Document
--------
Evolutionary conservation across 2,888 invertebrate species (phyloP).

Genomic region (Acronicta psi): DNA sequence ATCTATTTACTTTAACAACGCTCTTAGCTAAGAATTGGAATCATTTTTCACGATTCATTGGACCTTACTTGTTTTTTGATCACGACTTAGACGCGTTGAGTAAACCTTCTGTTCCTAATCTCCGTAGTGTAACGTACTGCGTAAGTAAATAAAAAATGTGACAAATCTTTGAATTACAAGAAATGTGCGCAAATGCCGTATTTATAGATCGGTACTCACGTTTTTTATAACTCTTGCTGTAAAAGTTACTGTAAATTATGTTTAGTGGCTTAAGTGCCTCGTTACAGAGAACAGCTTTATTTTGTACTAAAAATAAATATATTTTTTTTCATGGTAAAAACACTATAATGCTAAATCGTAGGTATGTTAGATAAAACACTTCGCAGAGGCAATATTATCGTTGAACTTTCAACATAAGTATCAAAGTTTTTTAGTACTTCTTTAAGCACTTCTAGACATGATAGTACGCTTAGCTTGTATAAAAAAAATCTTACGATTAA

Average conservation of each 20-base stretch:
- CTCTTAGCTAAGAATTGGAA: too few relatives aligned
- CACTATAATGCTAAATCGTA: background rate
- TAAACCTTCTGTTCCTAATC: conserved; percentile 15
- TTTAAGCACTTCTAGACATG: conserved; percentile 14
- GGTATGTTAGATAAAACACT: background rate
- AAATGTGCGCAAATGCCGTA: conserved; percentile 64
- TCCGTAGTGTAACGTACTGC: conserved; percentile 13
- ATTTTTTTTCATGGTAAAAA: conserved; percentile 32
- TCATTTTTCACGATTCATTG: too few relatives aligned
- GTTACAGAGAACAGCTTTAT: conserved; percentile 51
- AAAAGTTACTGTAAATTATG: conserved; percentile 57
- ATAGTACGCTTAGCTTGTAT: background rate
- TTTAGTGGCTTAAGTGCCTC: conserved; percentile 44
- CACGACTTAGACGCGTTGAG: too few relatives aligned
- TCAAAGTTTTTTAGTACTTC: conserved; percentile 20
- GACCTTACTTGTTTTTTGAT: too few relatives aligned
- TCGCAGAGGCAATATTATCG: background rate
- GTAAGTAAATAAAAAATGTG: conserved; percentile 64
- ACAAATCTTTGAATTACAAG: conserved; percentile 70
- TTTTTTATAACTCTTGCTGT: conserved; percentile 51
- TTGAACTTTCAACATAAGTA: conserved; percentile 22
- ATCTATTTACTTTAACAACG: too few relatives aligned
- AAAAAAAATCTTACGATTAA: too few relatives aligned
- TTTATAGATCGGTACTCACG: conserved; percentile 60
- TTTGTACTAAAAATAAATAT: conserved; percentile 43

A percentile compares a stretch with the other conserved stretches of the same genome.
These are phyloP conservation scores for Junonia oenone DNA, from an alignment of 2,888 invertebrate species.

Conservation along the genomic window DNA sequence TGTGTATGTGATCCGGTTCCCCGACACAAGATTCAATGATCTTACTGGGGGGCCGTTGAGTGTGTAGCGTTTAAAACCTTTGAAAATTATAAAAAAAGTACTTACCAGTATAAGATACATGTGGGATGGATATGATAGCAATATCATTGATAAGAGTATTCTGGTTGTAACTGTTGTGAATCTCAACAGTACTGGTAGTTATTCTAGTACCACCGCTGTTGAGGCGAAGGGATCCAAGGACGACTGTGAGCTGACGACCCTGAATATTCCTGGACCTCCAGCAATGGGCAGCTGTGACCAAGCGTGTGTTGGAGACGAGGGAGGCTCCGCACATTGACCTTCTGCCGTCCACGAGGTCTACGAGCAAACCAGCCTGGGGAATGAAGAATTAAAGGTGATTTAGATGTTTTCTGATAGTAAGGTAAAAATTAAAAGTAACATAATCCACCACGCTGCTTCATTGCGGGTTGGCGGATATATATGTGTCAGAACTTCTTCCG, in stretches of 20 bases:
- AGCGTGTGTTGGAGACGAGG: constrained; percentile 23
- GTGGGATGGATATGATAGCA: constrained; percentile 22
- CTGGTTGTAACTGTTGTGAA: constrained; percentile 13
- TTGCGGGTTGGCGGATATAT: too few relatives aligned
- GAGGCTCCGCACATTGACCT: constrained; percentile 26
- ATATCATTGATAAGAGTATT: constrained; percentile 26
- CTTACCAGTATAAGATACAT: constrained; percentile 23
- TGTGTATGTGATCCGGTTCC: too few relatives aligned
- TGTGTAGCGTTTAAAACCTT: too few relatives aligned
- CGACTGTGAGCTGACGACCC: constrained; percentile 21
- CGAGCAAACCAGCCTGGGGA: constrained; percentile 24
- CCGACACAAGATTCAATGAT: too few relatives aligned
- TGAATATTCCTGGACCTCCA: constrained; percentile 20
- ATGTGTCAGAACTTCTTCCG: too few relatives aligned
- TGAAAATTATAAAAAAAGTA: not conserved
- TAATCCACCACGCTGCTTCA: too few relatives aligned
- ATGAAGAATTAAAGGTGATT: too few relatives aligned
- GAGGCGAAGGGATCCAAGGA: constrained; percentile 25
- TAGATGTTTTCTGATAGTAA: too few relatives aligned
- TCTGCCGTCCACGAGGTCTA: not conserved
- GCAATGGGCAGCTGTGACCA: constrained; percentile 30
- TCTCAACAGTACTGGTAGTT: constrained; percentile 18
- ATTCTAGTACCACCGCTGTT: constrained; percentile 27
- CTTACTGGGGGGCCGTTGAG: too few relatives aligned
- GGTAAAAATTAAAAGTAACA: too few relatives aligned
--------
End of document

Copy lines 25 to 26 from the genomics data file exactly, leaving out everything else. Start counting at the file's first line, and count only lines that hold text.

- ATCTATTTACTTTAACAACG: too few relatives aligned
- AAAAAAAATCTTACGATTAA: too few relatives aligned